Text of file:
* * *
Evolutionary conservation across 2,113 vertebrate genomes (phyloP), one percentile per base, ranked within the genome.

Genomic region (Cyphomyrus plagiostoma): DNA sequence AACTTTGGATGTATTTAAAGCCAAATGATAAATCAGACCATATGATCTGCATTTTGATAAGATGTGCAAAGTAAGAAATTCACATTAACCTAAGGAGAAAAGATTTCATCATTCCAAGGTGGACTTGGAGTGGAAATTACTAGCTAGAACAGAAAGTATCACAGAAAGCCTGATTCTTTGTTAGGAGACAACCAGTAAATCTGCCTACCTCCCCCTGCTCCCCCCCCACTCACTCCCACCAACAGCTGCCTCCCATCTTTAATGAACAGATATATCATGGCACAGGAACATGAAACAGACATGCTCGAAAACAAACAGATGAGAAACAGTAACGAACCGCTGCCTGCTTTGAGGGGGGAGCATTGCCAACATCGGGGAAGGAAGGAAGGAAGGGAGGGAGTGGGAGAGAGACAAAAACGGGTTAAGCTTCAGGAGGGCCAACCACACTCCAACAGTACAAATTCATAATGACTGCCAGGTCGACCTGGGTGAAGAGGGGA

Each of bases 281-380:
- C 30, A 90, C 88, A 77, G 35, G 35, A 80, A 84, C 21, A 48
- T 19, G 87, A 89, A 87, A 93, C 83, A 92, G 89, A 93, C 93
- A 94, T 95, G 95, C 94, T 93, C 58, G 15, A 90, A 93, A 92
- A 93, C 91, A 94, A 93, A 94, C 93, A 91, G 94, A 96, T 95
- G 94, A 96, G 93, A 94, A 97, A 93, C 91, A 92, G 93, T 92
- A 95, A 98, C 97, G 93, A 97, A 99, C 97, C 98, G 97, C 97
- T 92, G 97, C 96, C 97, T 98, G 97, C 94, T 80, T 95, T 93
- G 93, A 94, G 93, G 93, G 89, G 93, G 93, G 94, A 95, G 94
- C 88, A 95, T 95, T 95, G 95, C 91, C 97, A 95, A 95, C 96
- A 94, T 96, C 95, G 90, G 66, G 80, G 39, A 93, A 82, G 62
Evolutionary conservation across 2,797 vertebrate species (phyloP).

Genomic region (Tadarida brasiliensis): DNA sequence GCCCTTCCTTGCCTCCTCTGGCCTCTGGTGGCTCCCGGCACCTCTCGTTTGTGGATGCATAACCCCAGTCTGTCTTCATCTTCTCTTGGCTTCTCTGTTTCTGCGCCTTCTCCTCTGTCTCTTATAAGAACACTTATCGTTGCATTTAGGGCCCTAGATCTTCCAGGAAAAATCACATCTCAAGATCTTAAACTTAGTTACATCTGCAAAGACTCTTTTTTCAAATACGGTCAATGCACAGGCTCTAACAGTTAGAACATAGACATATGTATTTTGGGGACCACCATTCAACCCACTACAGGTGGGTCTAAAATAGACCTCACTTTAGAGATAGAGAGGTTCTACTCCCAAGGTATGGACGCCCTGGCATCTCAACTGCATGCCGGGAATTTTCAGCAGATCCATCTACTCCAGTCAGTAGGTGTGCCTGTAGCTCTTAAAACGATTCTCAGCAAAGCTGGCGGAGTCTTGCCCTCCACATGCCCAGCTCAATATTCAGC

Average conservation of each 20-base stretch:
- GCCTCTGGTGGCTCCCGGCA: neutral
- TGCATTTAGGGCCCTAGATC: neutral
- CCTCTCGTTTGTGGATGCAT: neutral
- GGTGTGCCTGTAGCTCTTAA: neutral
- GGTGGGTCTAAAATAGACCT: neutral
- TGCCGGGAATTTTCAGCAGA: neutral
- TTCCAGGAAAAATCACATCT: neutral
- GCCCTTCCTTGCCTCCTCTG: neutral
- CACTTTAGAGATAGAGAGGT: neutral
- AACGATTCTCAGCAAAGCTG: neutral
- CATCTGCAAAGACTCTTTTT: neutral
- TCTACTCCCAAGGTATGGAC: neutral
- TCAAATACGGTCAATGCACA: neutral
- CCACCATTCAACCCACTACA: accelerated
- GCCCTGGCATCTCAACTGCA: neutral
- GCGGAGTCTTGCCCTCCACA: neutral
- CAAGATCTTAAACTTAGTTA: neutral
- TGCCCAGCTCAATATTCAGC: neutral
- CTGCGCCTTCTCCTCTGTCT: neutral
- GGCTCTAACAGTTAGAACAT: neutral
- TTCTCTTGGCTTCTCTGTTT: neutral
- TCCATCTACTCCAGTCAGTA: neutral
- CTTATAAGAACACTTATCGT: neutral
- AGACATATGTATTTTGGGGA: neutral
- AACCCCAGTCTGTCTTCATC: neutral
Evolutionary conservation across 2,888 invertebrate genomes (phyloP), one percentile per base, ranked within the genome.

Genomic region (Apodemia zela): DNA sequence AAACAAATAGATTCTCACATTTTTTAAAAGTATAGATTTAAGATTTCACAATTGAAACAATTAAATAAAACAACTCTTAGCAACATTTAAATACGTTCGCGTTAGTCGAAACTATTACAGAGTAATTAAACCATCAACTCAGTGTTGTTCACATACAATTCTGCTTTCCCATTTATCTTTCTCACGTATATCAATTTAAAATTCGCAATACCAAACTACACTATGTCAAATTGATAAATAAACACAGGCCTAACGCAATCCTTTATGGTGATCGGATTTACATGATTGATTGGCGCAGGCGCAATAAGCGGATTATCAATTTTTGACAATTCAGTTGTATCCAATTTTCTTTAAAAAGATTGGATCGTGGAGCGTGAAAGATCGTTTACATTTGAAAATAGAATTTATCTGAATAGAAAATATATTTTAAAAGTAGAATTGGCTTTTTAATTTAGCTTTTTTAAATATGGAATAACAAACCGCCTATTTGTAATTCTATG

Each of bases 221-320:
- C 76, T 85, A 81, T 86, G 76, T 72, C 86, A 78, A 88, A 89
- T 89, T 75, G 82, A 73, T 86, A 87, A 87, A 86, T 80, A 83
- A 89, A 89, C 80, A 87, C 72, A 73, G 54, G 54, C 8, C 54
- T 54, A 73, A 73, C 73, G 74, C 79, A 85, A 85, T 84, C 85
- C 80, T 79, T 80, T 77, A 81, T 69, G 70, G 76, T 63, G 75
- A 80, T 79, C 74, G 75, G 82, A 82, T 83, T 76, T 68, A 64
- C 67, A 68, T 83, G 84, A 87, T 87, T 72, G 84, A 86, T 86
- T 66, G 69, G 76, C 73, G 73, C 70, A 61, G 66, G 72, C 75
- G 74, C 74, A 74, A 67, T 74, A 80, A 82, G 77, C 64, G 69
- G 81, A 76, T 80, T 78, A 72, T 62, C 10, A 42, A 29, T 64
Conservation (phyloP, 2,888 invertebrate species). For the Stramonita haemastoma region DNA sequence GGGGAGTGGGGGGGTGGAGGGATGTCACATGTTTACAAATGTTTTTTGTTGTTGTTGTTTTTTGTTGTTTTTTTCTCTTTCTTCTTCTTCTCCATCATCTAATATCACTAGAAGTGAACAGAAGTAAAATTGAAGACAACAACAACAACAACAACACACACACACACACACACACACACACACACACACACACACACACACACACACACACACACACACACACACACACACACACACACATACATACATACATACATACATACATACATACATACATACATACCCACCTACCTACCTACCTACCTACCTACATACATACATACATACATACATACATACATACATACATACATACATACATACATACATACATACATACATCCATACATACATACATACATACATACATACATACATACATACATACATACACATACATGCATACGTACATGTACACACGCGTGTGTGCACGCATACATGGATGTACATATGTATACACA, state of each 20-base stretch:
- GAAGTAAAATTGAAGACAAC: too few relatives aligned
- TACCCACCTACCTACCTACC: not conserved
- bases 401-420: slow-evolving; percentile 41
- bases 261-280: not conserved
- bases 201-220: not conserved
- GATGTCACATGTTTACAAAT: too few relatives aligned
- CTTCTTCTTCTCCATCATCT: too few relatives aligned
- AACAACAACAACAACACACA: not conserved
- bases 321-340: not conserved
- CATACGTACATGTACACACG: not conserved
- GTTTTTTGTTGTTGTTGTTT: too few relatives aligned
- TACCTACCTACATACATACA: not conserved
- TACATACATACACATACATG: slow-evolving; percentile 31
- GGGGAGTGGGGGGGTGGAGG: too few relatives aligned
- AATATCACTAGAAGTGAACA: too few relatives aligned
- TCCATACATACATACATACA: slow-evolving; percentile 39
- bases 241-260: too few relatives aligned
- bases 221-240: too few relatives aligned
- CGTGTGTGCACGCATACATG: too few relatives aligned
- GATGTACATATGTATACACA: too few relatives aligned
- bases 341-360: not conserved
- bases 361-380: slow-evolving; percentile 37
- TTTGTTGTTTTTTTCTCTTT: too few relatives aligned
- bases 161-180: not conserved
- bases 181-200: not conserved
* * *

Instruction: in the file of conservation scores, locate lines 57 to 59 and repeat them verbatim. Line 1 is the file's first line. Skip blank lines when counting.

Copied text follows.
- TACCCACCTACCTACCTACC: not conserved
- bases 401-420: slow-evolving; percentile 41
- bases 261-280: not conserved